Image credit: XKCD
Having acquired a welder for working on my airplane, I got kind of distracted making some silly little projects. Click on the pictures or, if you don’t see the slideshow below, jump to my Metal Art Projects photo gallery, where you can see larger versions of the photos.
It’s done I welded together a welding table using my flux welder.
Here is the previous post, Welding a Welding Table, where you can see some of the in-process photos.
When I started cutting up steel for the back seat frame of my Bede BD-4C airplane, the chop saw threw off so many sparks that I singed the top of my wooden workbench. Being a bright boy, I thought that moving the saw to a metal table would be just a wee bit safer.
I went shopping and found the cheapest possible welding table at (no surprise) Harbor Freight. $79 seemed like too much money for a crappy tool, though, so I decided to build a welding table. It would be fun (I love flame!) and educational (I would learn more about welding) and less expensive (I’m cheap). I found a set of welding table plans at Lincoln Electric to use as a guide. Continue reading Welding a Welding Table
As you know, if you are a citizen of the universe, I am building a Bede BD-4C airplane and I have been writing about the process here on my blog for the last couple of years. Today I am going to write about something that few aviators, and even fewer homebuilders, write about. I am about to write about Lift Reserve.
Many people adhere to the common misconceptions about what makes airplanes fly: money. (Sorry… I couldn’t resist that one.) Many people adhere to the common misconceptions about what makes airplanes fly: a balancing of the four forces Lift-Gravity-Thrust-Drag. This is based in classical physics as taught to high school students and it is naive, to say the least. The problem with the LGTD is that it is simply incomplete. Lift Reserve is not addressed because, classically speaking, it is simply too hard to explain in a high school physics class. Continue reading Installing Lift Reserve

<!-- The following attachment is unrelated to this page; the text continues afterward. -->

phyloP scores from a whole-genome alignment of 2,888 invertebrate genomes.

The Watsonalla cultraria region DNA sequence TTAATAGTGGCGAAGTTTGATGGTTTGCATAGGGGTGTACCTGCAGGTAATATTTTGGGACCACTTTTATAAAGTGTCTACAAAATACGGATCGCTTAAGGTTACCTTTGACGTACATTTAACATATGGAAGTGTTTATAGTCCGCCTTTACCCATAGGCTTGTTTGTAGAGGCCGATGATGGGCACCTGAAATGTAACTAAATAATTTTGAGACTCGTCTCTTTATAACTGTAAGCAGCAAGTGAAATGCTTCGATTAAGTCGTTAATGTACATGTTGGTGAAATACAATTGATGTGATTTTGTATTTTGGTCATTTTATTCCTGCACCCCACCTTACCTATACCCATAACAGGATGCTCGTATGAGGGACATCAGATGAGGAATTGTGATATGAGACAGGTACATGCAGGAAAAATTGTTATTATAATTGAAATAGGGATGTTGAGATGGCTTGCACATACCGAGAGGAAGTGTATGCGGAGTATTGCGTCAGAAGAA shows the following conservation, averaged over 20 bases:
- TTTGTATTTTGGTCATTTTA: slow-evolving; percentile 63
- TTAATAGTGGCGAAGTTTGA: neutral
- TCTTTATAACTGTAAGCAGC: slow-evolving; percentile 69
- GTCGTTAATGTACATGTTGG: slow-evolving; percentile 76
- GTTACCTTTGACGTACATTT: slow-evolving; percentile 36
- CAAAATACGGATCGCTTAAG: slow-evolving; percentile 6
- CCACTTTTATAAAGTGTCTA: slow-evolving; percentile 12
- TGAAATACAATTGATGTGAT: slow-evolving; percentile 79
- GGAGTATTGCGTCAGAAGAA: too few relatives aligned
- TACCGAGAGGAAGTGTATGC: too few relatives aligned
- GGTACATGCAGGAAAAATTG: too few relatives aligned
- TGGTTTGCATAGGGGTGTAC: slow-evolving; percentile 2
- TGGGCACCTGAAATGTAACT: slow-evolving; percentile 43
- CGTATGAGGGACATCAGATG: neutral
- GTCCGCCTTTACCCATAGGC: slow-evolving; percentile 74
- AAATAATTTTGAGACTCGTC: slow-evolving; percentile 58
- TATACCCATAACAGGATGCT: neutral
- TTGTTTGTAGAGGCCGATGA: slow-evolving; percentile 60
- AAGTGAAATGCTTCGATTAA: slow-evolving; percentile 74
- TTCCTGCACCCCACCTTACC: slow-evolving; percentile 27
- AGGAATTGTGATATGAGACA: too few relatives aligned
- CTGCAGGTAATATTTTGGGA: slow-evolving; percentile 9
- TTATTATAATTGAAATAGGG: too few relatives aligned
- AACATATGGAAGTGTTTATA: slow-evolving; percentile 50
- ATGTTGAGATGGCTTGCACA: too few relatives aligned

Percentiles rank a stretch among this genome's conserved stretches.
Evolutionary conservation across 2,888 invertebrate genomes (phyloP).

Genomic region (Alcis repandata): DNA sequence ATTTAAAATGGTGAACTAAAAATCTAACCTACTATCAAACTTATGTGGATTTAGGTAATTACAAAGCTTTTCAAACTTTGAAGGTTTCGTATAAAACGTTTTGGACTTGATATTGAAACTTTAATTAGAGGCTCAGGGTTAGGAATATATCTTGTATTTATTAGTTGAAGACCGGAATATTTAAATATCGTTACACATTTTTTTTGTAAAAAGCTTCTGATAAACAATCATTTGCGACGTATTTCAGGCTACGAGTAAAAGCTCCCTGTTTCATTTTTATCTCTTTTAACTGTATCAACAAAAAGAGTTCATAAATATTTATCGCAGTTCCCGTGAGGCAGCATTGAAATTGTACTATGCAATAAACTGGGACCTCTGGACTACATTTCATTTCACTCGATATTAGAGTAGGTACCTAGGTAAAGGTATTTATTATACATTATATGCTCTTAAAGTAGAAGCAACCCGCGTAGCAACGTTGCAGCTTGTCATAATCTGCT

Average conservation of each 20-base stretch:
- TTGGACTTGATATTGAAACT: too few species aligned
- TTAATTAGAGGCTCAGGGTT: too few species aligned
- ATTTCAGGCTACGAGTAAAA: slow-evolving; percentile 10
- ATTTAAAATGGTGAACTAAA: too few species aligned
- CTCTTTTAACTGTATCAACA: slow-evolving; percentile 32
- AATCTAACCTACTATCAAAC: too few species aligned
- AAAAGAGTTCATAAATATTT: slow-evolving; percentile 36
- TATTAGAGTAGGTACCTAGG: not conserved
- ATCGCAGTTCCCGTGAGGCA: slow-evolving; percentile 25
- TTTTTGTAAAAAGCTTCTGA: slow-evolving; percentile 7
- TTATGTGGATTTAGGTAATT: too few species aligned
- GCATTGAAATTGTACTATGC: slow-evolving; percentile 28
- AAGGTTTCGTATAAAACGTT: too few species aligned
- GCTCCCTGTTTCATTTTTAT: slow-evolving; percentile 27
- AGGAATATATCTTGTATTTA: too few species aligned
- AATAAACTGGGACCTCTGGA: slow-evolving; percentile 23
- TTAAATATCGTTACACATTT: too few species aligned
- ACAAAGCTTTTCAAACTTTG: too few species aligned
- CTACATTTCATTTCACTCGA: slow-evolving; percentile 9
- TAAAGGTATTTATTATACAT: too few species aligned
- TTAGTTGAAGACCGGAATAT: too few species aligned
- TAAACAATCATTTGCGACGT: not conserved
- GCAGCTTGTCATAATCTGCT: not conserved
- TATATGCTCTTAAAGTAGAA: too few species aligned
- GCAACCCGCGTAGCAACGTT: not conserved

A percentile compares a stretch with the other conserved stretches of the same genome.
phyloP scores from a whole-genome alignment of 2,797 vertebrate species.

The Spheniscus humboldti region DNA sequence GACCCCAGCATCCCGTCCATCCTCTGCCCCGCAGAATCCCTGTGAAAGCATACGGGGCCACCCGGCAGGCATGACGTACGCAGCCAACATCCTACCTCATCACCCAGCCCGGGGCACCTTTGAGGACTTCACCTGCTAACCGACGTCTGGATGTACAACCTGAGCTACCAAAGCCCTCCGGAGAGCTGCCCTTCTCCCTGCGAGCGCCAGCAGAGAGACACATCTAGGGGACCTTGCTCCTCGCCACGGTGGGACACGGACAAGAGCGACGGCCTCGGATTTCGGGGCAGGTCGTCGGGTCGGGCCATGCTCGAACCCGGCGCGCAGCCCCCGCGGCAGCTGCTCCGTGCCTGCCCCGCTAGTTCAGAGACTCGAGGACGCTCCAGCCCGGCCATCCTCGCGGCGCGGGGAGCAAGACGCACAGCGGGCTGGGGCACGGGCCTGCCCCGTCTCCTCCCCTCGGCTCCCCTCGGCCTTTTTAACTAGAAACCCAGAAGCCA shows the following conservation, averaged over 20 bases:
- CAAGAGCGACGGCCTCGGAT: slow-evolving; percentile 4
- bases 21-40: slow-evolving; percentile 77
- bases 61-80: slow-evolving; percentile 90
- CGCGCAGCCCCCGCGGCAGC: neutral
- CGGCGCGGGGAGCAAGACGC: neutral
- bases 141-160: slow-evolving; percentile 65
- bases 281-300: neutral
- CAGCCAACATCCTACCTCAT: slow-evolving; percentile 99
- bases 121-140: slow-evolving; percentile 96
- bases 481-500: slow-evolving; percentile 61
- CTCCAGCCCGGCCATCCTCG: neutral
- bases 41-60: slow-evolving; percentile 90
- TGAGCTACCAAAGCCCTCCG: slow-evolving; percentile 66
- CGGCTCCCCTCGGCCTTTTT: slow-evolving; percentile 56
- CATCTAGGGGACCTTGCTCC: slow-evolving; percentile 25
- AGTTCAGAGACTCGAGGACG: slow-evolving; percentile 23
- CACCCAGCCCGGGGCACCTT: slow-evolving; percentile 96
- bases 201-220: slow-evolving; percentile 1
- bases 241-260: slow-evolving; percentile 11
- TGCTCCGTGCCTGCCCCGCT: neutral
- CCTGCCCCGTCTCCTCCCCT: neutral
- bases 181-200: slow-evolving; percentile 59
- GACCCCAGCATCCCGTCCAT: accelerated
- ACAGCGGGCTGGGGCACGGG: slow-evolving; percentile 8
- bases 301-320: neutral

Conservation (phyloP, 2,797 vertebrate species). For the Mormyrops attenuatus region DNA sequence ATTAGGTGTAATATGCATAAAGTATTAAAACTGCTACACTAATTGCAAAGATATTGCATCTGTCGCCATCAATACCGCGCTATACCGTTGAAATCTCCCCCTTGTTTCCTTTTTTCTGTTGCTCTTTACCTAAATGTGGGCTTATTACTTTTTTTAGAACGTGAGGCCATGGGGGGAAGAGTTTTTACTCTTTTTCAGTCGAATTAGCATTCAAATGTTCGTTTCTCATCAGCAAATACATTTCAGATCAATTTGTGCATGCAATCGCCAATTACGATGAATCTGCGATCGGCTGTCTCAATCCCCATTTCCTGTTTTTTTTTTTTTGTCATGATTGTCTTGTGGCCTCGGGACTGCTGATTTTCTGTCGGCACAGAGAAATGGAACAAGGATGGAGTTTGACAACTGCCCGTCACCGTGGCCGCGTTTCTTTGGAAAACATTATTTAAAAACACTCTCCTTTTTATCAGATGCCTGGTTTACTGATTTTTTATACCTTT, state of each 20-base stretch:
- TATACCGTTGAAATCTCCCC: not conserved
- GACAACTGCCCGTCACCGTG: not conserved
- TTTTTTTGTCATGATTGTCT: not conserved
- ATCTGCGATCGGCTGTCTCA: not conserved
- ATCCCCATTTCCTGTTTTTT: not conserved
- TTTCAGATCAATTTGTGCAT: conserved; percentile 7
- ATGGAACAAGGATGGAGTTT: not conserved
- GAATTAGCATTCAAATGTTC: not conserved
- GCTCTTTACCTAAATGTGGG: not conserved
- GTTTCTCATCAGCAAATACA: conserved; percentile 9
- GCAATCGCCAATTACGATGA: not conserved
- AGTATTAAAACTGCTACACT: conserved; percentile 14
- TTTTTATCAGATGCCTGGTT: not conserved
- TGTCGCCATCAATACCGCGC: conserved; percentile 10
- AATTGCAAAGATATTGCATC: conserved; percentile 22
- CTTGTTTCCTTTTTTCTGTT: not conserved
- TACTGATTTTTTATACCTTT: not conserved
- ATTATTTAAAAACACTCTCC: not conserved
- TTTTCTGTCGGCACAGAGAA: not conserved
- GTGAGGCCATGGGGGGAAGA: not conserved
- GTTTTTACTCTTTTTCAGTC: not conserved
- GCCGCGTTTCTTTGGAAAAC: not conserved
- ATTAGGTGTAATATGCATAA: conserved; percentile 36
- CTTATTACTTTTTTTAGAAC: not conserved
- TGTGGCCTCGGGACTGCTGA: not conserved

Sometimes I get lucky. Sometimes I know it’s true love.
Who else but my beloved bride would let me keep the tail of my airplane in the kitchen???
Few wives are as lucky as Candy. Not only does she have a freshly spray painted rudder push-pull tube drying in her dining room, but it is hanging from her chandelier! I’ll bet that none of her girlfriends have anything anywhere near this cool.
Then again, maybe I’m lucky that she lets me build an airplane… in her garage… and sometimes in her house.
Several years ago, we got a Sony PlayStation 3 as a home theater PC and it has been a fantastic way to watch Blu-ray discs, Netflix, etc. It has not been a good way to listen to music for two reasons. First, listening to music requires me to turn on the home theater projector, since we do not have a TV. Second, the PS3 does a lousy job of organizing a reasonable sized music collection. (I have about 4700 songs.) The PS3 web browser is pretty mediocre, too, making the PS3 a poor choice for YouTube, Vimeo, TED talks, and so forth.